Supreme Court Rejects Newman Requirement of "Pecuniary or Similarly Valuable" Personal Benefit for Insider Trading Liability for Tipping Family and Friends

The U.S. Supreme Court gave the government a major victory in Salman v. U.S.,[1] which lowers the standard for proving insider trading involving tipping family or friends, and will embolden the government to bring similar cases. Salman holds that a gift of inside information to a family or friend is sufficient to prove insider trading tipping liability - even if the tipper did not receive a valuable quid pro quo in exchange for the tip. This significantly narrows U.S. v. Newman, in which the Second Circuit (a lower appellate court) held that a tipper must receive "at least a potential gain of a pecuniary or similarly valuable nature," as a personal benefit necessary to be held liable for insider trading.[2] Salman will almost certainly embolden the SEC and federal prosecutors to bring more insider trading cases, because it is much easier for the government to prove a "gift" to a "friend" than to prove a "pecuniary" or similar quid pro quo. In Salman, an investment banker at Citigroup tipped his Brother about certain pending healthcare mergers involving Citigroup clients. The Brother traded on that information for a profit, and also tipped his Brother-in-Law, Mr. Salman, who also traded for a profit. At trial, the government relied solely on the tippers giving a gift of inside information to a close family member to satisfy the "personal benefit" requirement of tipper-tippee insider trading liability. The government did not identify any money or other valuable quid pro quo paid for the tip. Salman was convicted at trial, and his conviction was upheld by the Court of Appeals for the Ninth Circuit.

The Supreme Court affirmed Salman's conviction, holding that a gift of inside information to family or friends is sufficient to prove a "personal benefit" for insider trading tipping liability. The Court reasoned that such a gift can be inferred to "provide the equivalent of a cash gift."[3] Specifically, the Court reasoned that if the tipper personally traded on inside information himself for a profit, but gave the proceeds to his brother, the tipper receives a personal benefit (cash) and is liable for insider trading. So, it reasoned, where a tipper achieves effectively the same result by gifting the information to his brother with the expectation that the brother will trade on the information to obtain a cash profit, the result should be the same.

Importantly, the Supreme Court explicitly stated that it was narrowing the Second Circuit's landmark Newman decision. It stated, "[t]o the extent the Second Circuit held that the tipper must also receive something of a 'pecuniary or similarly valuable nature' in exchange for a gift to family or friends,... we agree with the Ninth Circuit that this requirement is inconsistent with Dirks," a prior Supreme Court ruling.[4] This significantly lowers the standard of proof for insider trading tipping liability in cases involving family or friends. The government often cannot find evidence of money or a similarly valuable quid pro quo between the tipper and tippee in insider trading cases. So it is much easier to prove a case of insider trading by arguing that the exchange of information was a "gift," which essentially only requires some evidence (even circumstantial evidence such as phone logs) that the tipper gave information to the tippee.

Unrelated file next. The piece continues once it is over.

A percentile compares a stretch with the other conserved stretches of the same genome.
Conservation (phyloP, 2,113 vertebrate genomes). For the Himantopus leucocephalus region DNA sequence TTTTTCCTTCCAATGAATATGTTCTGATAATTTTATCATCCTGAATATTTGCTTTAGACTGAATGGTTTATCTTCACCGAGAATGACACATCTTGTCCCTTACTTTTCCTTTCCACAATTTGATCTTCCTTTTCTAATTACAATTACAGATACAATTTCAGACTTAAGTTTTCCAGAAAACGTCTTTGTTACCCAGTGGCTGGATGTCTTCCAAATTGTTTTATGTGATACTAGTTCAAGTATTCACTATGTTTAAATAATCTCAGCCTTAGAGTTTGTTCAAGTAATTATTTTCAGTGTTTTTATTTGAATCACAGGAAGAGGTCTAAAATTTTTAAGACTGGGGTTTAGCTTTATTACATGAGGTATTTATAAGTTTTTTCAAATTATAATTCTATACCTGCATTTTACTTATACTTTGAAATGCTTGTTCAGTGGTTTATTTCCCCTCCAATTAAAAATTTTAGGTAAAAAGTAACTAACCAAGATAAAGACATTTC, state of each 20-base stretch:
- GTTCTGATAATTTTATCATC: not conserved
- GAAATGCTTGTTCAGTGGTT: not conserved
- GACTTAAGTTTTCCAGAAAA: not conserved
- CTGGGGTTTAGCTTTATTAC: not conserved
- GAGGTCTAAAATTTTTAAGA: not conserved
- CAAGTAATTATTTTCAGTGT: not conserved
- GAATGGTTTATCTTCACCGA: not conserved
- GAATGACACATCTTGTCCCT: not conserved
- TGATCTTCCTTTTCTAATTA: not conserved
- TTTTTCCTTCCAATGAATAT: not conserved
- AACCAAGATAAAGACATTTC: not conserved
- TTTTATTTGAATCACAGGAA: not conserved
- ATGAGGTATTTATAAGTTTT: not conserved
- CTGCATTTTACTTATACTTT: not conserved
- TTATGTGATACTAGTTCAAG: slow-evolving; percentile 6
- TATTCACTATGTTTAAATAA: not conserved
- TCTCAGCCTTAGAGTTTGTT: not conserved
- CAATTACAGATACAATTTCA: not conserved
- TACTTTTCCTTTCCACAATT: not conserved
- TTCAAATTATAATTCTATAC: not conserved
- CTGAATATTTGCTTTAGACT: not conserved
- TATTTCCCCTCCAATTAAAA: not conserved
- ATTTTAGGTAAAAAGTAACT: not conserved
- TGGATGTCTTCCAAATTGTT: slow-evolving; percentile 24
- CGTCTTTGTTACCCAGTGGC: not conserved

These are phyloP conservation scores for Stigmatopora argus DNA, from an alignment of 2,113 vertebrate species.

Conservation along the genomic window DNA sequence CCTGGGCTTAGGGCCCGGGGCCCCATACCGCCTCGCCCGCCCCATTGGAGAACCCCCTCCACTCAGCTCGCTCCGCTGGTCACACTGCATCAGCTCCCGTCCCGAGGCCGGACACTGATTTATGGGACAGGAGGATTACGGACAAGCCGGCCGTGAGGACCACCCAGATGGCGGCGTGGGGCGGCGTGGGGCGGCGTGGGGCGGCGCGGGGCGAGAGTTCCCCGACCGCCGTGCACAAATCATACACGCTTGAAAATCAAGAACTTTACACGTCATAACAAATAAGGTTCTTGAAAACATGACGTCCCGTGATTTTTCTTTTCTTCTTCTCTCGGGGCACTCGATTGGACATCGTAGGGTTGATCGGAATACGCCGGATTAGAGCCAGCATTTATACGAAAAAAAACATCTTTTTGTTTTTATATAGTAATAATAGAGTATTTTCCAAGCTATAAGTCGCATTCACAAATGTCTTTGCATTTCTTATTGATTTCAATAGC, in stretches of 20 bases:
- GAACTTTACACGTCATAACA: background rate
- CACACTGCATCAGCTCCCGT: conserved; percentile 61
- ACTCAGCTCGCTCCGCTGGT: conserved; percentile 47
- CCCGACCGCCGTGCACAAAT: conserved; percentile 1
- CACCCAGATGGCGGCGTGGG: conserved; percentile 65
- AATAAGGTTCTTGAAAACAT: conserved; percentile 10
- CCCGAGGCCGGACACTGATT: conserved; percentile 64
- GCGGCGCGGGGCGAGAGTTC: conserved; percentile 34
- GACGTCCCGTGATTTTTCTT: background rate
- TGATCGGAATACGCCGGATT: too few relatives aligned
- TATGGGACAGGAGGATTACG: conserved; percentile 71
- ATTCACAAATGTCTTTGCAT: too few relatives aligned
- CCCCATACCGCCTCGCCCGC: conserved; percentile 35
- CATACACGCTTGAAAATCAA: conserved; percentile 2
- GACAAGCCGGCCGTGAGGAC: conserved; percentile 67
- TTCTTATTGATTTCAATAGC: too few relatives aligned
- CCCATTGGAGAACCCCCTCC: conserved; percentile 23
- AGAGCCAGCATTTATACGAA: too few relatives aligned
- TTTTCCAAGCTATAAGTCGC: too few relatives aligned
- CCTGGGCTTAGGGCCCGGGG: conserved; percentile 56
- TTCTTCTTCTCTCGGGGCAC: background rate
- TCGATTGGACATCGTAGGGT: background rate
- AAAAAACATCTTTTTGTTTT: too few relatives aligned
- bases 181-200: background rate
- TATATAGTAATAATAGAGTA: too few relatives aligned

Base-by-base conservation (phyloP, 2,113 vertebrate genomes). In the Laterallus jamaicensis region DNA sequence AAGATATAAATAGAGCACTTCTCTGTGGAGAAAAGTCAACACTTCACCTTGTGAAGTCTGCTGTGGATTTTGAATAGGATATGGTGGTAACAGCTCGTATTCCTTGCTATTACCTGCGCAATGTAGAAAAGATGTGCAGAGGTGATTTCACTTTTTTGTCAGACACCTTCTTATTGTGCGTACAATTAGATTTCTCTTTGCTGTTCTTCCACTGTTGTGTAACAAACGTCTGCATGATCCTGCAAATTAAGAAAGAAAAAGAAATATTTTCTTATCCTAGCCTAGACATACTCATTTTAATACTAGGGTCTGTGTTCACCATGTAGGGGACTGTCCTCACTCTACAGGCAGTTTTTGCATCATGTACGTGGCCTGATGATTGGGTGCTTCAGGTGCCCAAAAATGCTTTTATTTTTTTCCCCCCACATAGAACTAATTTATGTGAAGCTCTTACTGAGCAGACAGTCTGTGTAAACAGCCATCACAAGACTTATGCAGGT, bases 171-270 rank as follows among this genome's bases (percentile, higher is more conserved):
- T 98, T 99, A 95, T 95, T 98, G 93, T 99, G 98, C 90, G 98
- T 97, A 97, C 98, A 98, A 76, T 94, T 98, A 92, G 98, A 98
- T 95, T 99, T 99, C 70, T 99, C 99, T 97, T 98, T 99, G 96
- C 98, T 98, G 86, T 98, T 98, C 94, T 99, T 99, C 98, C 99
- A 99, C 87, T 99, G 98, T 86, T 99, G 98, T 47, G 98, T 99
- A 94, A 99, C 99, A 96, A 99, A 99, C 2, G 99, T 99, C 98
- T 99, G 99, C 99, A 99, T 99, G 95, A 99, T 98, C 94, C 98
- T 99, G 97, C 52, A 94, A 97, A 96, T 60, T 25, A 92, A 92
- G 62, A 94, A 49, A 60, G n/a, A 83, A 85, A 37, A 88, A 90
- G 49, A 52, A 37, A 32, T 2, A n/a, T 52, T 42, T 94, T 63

So where does this leave the Newman decision? The Newman decision itself was not overturned by the Supreme Court, because Newman also relied on the lack of proof that the tippees who traded on inside information knew that the tippers provided inside information in exchange for a personal benefit - especially since the tippees were several steps removed from the original tippers. In addition, Newman's "pecuniary or similarly valuable" benefit test should still apply to cases that do not involve tipping family or friends.

Nevertheless, the Salman decision tips the scales back in favor of the government in tipping insider trading cases. The SEC and federal prosecutors have shown in the past that they will bring cases based on alleged gifts of inside information to mere social acquaintances, fellow employees, or networking contacts - using strained arguments of "friendship." And they will bring insider trading cases based solely on circumstantial evidence (e.g., a pattern of phone calls) where there is no direct proof of trading based on inside information. Accordingly, with Salman imposing a lower standard of proof, it is imperative that clients contact counsel immediately at the first hint of a government insider trading investigation. ___________ [1] Salman v. U.S., No. 15-628, 580 U.S. ___., slip op. (Dec. 6, 2016). [2]773 F.3d 438, 452 (2d Cir. 2014). [3] Salman, Slip Op. at 9-10. [4] Id. at 10.

Cheryl Spratt